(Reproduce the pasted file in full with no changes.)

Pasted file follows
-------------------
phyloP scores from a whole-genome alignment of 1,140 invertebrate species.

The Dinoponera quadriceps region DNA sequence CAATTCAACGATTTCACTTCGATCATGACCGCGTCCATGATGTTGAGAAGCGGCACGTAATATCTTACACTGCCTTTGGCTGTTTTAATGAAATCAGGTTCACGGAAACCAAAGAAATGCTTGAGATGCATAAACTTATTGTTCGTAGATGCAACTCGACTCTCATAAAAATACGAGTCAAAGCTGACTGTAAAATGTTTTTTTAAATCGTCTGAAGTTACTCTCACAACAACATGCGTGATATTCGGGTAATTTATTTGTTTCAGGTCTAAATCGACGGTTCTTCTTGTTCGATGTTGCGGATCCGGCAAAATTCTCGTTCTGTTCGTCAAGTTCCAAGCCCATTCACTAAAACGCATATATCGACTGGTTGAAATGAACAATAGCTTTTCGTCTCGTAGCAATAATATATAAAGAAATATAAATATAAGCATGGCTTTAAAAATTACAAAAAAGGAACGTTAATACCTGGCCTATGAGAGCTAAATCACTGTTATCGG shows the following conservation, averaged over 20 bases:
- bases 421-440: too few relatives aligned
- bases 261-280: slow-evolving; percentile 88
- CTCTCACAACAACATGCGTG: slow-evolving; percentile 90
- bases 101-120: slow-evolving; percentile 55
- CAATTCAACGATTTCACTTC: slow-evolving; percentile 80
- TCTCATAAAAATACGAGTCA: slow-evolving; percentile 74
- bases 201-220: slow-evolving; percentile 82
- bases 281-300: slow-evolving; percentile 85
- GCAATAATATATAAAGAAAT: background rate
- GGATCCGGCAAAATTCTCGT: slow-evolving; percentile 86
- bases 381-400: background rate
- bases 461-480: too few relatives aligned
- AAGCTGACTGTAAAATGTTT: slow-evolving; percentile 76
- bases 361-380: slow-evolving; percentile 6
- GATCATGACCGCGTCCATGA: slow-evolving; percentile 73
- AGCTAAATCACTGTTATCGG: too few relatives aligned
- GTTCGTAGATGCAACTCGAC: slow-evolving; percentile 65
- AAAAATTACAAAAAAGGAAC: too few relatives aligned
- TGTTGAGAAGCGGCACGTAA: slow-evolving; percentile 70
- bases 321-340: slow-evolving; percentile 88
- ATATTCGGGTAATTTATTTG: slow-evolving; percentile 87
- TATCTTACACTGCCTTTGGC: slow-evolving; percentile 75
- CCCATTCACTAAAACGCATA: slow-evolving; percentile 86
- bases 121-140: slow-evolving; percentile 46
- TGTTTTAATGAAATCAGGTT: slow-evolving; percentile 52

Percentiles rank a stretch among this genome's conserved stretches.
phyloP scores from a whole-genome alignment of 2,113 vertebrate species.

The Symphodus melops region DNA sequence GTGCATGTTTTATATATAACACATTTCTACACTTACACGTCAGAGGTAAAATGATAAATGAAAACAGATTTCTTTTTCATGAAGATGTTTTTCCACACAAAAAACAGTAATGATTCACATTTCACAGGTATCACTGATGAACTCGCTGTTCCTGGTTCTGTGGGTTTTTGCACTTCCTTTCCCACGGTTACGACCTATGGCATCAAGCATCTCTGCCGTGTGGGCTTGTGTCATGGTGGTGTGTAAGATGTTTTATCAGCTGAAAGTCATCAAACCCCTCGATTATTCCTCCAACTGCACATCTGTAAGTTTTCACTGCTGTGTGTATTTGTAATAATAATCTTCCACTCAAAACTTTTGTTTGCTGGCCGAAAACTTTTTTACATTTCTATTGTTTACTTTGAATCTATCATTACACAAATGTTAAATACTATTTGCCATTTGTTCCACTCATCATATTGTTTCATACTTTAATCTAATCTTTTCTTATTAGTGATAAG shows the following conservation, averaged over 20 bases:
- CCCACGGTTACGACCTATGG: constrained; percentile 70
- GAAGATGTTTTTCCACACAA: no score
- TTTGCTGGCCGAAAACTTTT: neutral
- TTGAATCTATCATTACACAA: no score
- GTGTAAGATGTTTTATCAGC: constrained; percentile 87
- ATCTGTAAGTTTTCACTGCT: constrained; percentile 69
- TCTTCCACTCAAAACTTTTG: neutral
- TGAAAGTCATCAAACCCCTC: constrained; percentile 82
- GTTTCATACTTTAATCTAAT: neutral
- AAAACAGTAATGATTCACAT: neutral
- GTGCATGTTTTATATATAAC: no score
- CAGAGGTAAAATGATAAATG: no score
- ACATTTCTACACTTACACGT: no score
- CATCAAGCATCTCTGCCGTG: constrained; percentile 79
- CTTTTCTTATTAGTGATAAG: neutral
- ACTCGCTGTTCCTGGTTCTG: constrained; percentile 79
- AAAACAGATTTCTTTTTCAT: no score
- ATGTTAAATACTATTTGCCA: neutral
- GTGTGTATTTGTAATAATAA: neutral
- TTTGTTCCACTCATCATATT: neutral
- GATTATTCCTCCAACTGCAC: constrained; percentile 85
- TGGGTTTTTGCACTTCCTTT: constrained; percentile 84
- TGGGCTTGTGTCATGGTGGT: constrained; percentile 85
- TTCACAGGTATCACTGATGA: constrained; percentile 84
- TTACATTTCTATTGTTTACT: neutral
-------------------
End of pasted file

phyloP scores from a whole-genome alignment of 1,140 invertebrate species.

The Dinoponera quadriceps region DNA sequence CAATTCAACGATTTCACTTCGATCATGACCGCGTCCATGATGTTGAGAAGCGGCACGTAATATCTTACACTGCCTTTGGCTGTTTTAATGAAATCAGGTTCACGGAAACCAAAGAAATGCTTGAGATGCATAAACTTATTGTTCGTAGATGCAACTCGACTCTCATAAAAATACGAGTCAAAGCTGACTGTAAAATGTTTTTTTAAATCGTCTGAAGTTACTCTCACAACAACATGCGTGATATTCGGGTAATTTATTTGTTTCAGGTCTAAATCGACGGTTCTTCTTGTTCGATGTTGCGGATCCGGCAAAATTCTCGTTCTGTTCGTCAAGTTCCAAGCCCATTCACTAAAACGCATATATCGACTGGTTGAAATGAACAATAGCTTTTCGTCTCGTAGCAATAATATATAAAGAAATATAAATATAAGCATGGCTTTAAAAATTACAAAAAAGGAACGTTAATACCTGGCCTATGAGAGCTAAATCACTGTTATCGG shows the following conservation, averaged over 20 bases:
- bases 421-440: too few relatives aligned
- bases 261-280: slow-evolving; percentile 88
- CTCTCACAACAACATGCGTG: slow-evolving; percentile 90
- bases 101-120: slow-evolving; percentile 55
- CAATTCAACGATTTCACTTC: slow-evolving; percentile 80
- TCTCATAAAAATACGAGTCA: slow-evolving; percentile 74
- bases 201-220: slow-evolving; percentile 82
- bases 281-300: slow-evolving; percentile 85
- GCAATAATATATAAAGAAAT: background rate
- GGATCCGGCAAAATTCTCGT: slow-evolving; percentile 86
- bases 381-400: background rate
- bases 461-480: too few relatives aligned
- AAGCTGACTGTAAAATGTTT: slow-evolving; percentile 76
- bases 361-380: slow-evolving; percentile 6
- GATCATGACCGCGTCCATGA: slow-evolving; percentile 73
- AGCTAAATCACTGTTATCGG: too few relatives aligned
- GTTCGTAGATGCAACTCGAC: slow-evolving; percentile 65
- AAAAATTACAAAAAAGGAAC: too few relatives aligned
- TGTTGAGAAGCGGCACGTAA: slow-evolving; percentile 70
- bases 321-340: slow-evolving; percentile 88
- ATATTCGGGTAATTTATTTG: slow-evolving; percentile 87
- TATCTTACACTGCCTTTGGC: slow-evolving; percentile 75
- CCCATTCACTAAAACGCATA: slow-evolving; percentile 86
- bases 121-140: slow-evolving; percentile 46
- TGTTTTAATGAAATCAGGTT: slow-evolving; percentile 52

Percentiles rank a stretch among this genome's conserved stretches.
phyloP scores from a whole-genome alignment of 2,113 vertebrate species.

The Symphodus melops region DNA sequence GTGCATGTTTTATATATAACACATTTCTACACTTACACGTCAGAGGTAAAATGATAAATGAAAACAGATTTCTTTTTCATGAAGATGTTTTTCCACACAAAAAACAGTAATGATTCACATTTCACAGGTATCACTGATGAACTCGCTGTTCCTGGTTCTGTGGGTTTTTGCACTTCCTTTCCCACGGTTACGACCTATGGCATCAAGCATCTCTGCCGTGTGGGCTTGTGTCATGGTGGTGTGTAAGATGTTTTATCAGCTGAAAGTCATCAAACCCCTCGATTATTCCTCCAACTGCACATCTGTAAGTTTTCACTGCTGTGTGTATTTGTAATAATAATCTTCCACTCAAAACTTTTGTTTGCTGGCCGAAAACTTTTTTACATTTCTATTGTTTACTTTGAATCTATCATTACACAAATGTTAAATACTATTTGCCATTTGTTCCACTCATCATATTGTTTCATACTTTAATCTAATCTTTTCTTATTAGTGATAAG shows the following conservation, averaged over 20 bases:
- CCCACGGTTACGACCTATGG: constrained; percentile 70
- GAAGATGTTTTTCCACACAA: no score
- TTTGCTGGCCGAAAACTTTT: neutral
- TTGAATCTATCATTACACAA: no score
- GTGTAAGATGTTTTATCAGC: constrained; percentile 87
- ATCTGTAAGTTTTCACTGCT: constrained; percentile 69
- TCTTCCACTCAAAACTTTTG: neutral
- TGAAAGTCATCAAACCCCTC: constrained; percentile 82
- GTTTCATACTTTAATCTAAT: neutral
- AAAACAGTAATGATTCACAT: neutral
- GTGCATGTTTTATATATAAC: no score
- CAGAGGTAAAATGATAAATG: no score
- ACATTTCTACACTTACACGT: no score
- CATCAAGCATCTCTGCCGTG: constrained; percentile 79
- CTTTTCTTATTAGTGATAAG: neutral
- ACTCGCTGTTCCTGGTTCTG: constrained; percentile 79
- AAAACAGATTTCTTTTTCAT: no score
- ATGTTAAATACTATTTGCCA: neutral
- GTGTGTATTTGTAATAATAA: neutral
- TTTGTTCCACTCATCATATT: neutral
- GATTATTCCTCCAACTGCAC: constrained; percentile 85
- TGGGTTTTTGCACTTCCTTT: constrained; percentile 84
- TGGGCTTGTGTCATGGTGGT: constrained; percentile 85
- TTCACAGGTATCACTGATGA: constrained; percentile 84
- TTACATTTCTATTGTTTACT: neutral